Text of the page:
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Bamise, CT, Bada TA, Bamise F, Ogunbodede E.  2008.  Dental Care Utilization and Satisfaction of Residential University Students, 2008/09/01. The Libyan journal of medicine. 3:140-3. Abstract

The objective of this study was to provide information on the level of utilization and satisfaction of residential university students with the dental services provided by the dental clinic of a teaching hospital. VOLUNTEERS AND MATERIAL: A stratified sampling technique was used to recruit volunteers from the outpatient clinic of the Obafemi Awolowo University Teaching Hospital Complex, Ile-Ife, Nigeria. Information was collected by a self-administered questionnaire composed of questions that measure the level of utilization and satisfaction with the dental services provided. Questionnaires were provided to 650 randomly chosen students residing in the University hostels. There were 39 refusals, and 6 incomplete questionnaires were discarded. This left a sample size of 605 volunteers.Forty seven students (7.8%) indicated that they visited the dental hospital within the last 12 months. Males and females utilized the dental services equally, and utilization increased with age and the number of years spent on campus. Anticipation of painful dental treatment, high dental charges, long waiting times and being too busy for a dental visit were cited as the most important impediments to seeking dental treatment. Females expressed greater satisfaction with the services.
Dental service utilization among the students was found to be low. Oral health awareness campaigns, improving the quality of the services, and shortening the waiting time are expected to increase service utilization and satisfaction.

Bamise, CT, Bada TA, Bamise F, Ogunbodede E.  2008.  Dental Care Utilization and Satisfaction of Residential University Students, 2008/09/01. The Libyan journal of medicine. 3:140-3. Abstract

The objective of this study was to provide information on the level of utilization and satisfaction of residential university students with the dental services provided by the dental clinic of a teaching hospital. VOLUNTEERS AND MATERIAL: A stratified sampling technique was used to recruit volunteers from the outpatient clinic of the Obafemi Awolowo University Teaching Hospital Complex, Ile-Ife, Nigeria. Information was collected by a self-administered questionnaire composed of questions that measure the level of utilization and satisfaction with the dental services provided. Questionnaires were provided to 650 randomly chosen students residing in the University hostels. There were 39 refusals, and 6 incomplete questionnaires were discarded. This left a sample size of 605 volunteers.Forty seven students (7.8%) indicated that they visited the dental hospital within the last 12 months. Males and females utilized the dental services equally, and utilization increased with age and the number of years spent on campus. Anticipation of painful dental treatment, high dental charges, long waiting times and being too busy for a dental visit were cited as the most important impediments to seeking dental treatment. Females expressed greater satisfaction with the services.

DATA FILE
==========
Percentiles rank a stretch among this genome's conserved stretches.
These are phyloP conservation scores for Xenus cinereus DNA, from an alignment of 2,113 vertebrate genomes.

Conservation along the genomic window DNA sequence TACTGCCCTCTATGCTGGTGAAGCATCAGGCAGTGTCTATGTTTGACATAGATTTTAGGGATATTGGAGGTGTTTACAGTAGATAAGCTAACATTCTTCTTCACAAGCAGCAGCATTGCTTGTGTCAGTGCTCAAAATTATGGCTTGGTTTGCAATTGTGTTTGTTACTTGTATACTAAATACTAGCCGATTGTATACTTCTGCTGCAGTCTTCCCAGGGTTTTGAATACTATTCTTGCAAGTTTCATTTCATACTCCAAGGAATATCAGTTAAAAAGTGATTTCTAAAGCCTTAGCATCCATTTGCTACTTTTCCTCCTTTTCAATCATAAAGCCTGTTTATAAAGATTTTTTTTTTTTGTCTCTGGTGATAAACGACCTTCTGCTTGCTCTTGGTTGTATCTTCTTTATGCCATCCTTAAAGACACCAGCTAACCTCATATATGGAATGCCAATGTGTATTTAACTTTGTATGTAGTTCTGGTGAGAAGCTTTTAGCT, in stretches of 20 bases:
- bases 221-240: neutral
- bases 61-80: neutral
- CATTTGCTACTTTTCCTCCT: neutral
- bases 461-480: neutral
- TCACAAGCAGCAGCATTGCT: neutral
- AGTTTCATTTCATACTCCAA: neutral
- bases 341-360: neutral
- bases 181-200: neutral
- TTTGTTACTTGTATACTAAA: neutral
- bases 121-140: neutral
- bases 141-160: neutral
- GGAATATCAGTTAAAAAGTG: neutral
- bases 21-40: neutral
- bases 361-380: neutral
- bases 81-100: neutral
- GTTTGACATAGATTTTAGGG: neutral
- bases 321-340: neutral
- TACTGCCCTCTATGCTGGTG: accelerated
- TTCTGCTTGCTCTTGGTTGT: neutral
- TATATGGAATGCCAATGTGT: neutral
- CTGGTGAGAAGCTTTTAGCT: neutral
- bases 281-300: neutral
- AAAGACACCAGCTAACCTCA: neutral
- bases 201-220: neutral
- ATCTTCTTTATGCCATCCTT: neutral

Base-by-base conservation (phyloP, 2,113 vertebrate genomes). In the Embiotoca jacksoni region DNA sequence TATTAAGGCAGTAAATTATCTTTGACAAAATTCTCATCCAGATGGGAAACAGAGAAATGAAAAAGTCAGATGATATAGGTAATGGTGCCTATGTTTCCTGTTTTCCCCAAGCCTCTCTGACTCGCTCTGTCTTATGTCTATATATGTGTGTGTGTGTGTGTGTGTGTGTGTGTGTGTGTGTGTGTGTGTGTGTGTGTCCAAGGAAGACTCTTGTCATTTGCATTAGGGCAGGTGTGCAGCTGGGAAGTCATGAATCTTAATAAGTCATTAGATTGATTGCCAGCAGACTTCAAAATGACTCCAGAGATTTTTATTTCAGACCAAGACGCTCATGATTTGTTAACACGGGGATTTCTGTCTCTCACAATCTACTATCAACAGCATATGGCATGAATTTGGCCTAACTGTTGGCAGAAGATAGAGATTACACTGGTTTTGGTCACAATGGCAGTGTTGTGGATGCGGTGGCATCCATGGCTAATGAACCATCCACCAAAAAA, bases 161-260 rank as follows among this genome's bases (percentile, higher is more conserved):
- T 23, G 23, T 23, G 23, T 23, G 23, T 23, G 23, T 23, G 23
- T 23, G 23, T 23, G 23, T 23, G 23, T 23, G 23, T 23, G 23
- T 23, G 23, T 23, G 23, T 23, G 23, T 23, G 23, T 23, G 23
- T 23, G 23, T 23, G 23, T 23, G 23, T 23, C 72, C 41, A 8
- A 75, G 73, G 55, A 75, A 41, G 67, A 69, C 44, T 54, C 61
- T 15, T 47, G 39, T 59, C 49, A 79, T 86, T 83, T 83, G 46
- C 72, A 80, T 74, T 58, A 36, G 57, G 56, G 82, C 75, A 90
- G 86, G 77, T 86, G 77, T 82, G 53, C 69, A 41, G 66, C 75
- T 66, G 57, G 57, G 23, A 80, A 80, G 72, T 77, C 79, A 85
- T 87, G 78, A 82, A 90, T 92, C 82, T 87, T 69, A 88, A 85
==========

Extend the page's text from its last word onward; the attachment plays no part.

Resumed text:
Dental service utilization among the students was found to be low. Oral health awareness campaigns, improving the quality of the services, and shortening the waiting time are expected to increase service utilization and satisfaction.

Bamise, CT, Ogunbodede E, Olusile A, Esan T.  2007.  Erosive Potential of Soft Drinks in Nigeria, 2007/01/01. World J Med Sci. 2 Abstract

The aim of this study was to assess the erosive potential of some soft drinks commonly consumed in Nigeria. A range of popular carbonated drinks (cola and non-cola) and fruit juices were selected. On two occasions, the followings were determined; (1) the pH, measured by a digital pH meter on opening of th e packaging can or bottle. (2) The volume of 1.0M sodium hydroxide required to raise the pH of 50 ml of the drinks to pH 5.5 and pH 7.0. The pH before titration ranges from 2.70 to 4.48 for the carbonated drinks and 3.54-3.91 for the fruit juices. The soft drinks and the fruit juices investigated had pH before titration lower than the critical pH 5.5 for enamel dissolution. The volume of 1.0M sodium hydroxide required to bring the drinks to pH 5.5 ranged from 0.5 to 6.1mls and 1.8 to 8.2 mls of the base needed to neutralize the drinks to pH 7.0. The fruit juices needed the most base to neutralize its acidity. Despite having a lower pH than the fruit drinks, the carbonated drinks required a relatively lower base to neutralize. This study concludes that all the popular soft drinks in Nigeria selected for this study had significant erosive potential. They had pH below the critical pH of enamel dissolution. The erosive potential of the fruit juices was more than the carbonated cola and non-cola drinks. This information will be of use to clinicians when counseling patients with tooth surface loss.

Bamise, CT, Ogunbodede E, Olusile A, Esan T.  2007.  Erosive Potential of Soft Drinks in Nigeria, 2007/01/01. World J Med Sci. 2 Abstract